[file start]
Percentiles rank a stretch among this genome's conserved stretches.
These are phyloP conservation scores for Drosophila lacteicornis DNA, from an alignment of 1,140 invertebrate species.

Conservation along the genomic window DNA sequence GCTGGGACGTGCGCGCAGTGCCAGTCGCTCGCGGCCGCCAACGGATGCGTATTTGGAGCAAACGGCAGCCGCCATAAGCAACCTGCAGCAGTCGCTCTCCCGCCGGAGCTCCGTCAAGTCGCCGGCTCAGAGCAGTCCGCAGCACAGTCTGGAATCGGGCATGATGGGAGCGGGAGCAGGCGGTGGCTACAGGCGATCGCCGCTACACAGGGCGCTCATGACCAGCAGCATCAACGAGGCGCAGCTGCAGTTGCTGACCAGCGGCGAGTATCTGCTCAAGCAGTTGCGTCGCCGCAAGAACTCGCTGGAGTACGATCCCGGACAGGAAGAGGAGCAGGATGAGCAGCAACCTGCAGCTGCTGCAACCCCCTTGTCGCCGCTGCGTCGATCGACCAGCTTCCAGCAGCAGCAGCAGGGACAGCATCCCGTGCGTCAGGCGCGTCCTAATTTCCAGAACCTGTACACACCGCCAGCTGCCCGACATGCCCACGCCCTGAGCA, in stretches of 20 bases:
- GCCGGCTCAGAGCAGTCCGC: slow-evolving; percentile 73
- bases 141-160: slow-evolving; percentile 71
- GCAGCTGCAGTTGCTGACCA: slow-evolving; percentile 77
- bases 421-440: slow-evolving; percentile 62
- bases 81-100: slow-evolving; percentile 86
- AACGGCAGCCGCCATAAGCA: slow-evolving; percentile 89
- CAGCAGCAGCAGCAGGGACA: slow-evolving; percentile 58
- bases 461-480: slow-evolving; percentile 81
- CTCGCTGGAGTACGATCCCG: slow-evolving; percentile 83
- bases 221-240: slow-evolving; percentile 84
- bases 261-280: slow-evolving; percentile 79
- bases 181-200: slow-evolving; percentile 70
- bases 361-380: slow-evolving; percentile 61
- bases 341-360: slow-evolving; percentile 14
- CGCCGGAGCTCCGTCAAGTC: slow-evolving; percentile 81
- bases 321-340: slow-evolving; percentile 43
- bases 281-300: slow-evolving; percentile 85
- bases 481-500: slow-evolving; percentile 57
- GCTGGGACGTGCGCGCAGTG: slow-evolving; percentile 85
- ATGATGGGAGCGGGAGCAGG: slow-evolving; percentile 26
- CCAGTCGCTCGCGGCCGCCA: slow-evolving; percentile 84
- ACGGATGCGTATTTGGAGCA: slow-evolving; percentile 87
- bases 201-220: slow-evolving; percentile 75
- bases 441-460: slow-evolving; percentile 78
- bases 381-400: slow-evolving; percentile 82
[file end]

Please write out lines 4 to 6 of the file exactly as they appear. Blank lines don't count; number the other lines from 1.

- GCCGGCTCAGAGCAGTCCGC: slow-evolving; percentile 73
- bases 141-160: slow-evolving; percentile 71
- GCAGCTGCAGTTGCTGACCA: slow-evolving; percentile 77